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Scientists at the Technical University of Hamburg have created the material in hopes that it will one day significantly enhance battery technology.
Aerographite, the world's lightest material was created by scientists.
Scientists at the Technical University of Hamburg and the University of Kiel have created the material in hopes that it will one day significantly enhance battery technology.
According to Sky News, the material is 99.9 percent air but is able to conduct electricity - essential for a lightweight battery.
"Despite its low density," write the researchers in the latest issue of Advanced Materials, according to io9, "the [Aerographite's] design leads to remarkable mechanical, electrical, and optical properties."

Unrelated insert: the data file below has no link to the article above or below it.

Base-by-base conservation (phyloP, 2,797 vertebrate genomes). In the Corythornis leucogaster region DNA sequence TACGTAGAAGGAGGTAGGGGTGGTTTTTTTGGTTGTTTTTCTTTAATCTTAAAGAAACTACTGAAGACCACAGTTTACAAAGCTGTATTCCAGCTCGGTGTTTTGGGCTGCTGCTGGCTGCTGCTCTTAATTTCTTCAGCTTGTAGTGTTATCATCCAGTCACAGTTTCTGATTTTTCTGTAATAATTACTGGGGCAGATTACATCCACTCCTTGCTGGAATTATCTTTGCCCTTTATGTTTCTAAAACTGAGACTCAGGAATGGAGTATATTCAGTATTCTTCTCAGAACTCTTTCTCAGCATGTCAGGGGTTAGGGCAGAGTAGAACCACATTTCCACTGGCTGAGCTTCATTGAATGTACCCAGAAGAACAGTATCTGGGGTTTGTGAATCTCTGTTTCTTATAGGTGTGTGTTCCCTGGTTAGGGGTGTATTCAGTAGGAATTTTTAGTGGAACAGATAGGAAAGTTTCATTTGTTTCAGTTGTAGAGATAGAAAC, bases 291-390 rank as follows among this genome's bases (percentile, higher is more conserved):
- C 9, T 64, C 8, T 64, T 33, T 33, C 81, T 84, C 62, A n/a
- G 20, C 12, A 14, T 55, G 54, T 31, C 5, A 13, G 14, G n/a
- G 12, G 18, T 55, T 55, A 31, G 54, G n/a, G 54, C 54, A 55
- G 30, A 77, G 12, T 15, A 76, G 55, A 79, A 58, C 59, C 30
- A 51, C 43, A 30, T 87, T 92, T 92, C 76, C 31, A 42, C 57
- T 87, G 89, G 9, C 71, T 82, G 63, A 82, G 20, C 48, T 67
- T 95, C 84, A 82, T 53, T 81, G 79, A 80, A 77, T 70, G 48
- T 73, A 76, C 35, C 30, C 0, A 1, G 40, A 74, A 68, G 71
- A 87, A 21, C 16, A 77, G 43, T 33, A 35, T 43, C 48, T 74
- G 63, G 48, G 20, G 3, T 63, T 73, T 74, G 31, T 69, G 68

"The first experiments with Aerographite electrodes confirm its applicability."
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The material was created by a process called chemical vapour deposition and consists of carbon nanotubes laced together.
According to Science Daily, the new material can be compressd to a thousandth of its size and then, like a sponge, spring back to its original size.
It can also hold 40,000 times its weight.
The former lightest material was a metallic microlattice that weighed-in at 0.9 milligrams (three ounces) per cubic centimetre.
The discovery was noted in the journal Advanced Materials.